However, I wanted to do two things: 1) Put the toolbox in a format that would be easily categorized, searchable, and easy to add on to, and 2) A format that was easy to share with others.

As such, I've started a new blog: Wertle's Game Design Toolbox

I've already copied over the information from the original toolbox, but there is still MUCH to add. For example, as a preliminary exercise, I made a list of every video game I can ever remember having played EVER. Now I have to add each one to the toolbox with a corresponding memory.

I have about 200 entries to add, and that's just video games. I haven't even started a list for other types of games!

This is a huge project, but I intend to catch up, so that eventually adding new entries will be gradual. I also intend to make lots of tags, so that I can look up entries by system, by genre, or by insight.

How long do you think it'll take me to add all my games?


Today's favorite of the Gamasutra weekly indie game pick is Sheep, a game where you are a sheepdog herding sheep! Well, sort of.

See, in this situation, the sheep chase the dog instead of the other way around.

Regardless, I found it had a few nice little twists on game mechanics that I'm used to. For example, the rams will hurt you if they touch you, so you have to keep away from them. But you are still leading them, so you can't let any of them die by falling into water or getting caught by the wolf.

I don't think I'd ever played a game before where you have to preserve and keep safe the thing that is chasing and trying to hurt you. I'd like to explore that idea further!

There are a few quirky things about the game, such as the difficulty ramping being a little sporadic (I found the hardest levels to be sprinkled throughout, rather than each level being more difficult than the last). Regardless, I found the interaction to be fresh and fun, and the music was nice in all of its midi-ness.

It's very short, so give it a try!

Thursday, February 4, 2010


I've been keeping my brain filled up on books, but I've been slacking in my intentions to give my thoughts on them. My two most recent excursions have been A Confederacy of Dunces by John Kennedy Toole, and Fierce Invalids Home from Hot Climates by Tom Robbins.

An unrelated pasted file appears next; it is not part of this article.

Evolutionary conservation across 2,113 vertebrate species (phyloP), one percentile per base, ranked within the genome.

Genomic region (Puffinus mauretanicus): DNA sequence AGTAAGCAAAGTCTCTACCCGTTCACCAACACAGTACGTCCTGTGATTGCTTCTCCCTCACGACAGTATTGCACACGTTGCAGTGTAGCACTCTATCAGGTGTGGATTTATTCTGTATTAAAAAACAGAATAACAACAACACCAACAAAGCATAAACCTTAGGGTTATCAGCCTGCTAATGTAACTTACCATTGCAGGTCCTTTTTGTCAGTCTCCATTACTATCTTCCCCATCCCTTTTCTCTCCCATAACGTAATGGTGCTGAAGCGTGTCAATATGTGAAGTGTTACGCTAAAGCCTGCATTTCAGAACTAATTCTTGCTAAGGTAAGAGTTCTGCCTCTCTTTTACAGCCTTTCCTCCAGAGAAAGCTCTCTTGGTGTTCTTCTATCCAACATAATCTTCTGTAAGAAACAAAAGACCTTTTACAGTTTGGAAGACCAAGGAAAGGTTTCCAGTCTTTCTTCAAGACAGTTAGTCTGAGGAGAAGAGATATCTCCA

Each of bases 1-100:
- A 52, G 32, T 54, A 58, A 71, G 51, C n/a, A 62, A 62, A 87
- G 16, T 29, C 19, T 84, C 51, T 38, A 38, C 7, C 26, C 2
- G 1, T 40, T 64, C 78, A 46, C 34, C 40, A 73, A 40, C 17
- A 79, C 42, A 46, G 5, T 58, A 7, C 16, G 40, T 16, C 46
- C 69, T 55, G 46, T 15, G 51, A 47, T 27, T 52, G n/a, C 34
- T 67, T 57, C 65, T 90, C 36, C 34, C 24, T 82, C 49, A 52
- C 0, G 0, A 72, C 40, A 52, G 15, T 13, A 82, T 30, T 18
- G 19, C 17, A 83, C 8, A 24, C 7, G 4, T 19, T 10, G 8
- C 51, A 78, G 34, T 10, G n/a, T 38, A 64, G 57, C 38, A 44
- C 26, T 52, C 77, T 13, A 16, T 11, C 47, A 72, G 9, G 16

A Confederacy of Dunces was a bit of a rough read, not because it was bad or anything. On the contrary, the dialog brought its characters to life in impressively distinct and colorful ways. It's just that most of the characters are so dreadful and hate-able that it's hard to endure their presence for very long. I kept thinking "if these people don't each get theirs in the end, I'm going to be really upset."

Fortunately, I was not upset! The ending wrapped things up in the most pleasing way it could, and I was satisfied. However, I don't think I'd go on that adventure a second time.

Fierce Invalids Home from Hot Climates, on the other hand, I enjoyed very much from start to finish. Tom Robbins has a way of pouring out words in buckets, and my brain had a way of lapping it all up into order. It's strange, too, because some wordy authors I don't like at all, I just read too quickly and get tangled up in the words. With Robbins, though, everything synched up, and I ended up being delighted by his wordiness. Not to mention the fact that the story was engaging and the characters all felt real.

It was also fun because Josh, who lent it to me, had written notes in the margins and underlined phrases throughout. I love it when that happens in books, because it makes me feel like I'm spying on the inside of someone's brain.

Anyway, if you're looking for a new book to read, I'd highly recommend the Robbins book, but approach A Confederacy of Dunces at your own risk.

Tuesday, February 2, 2010

A Silent Protagonist Does NOT Guarantee Awesomeness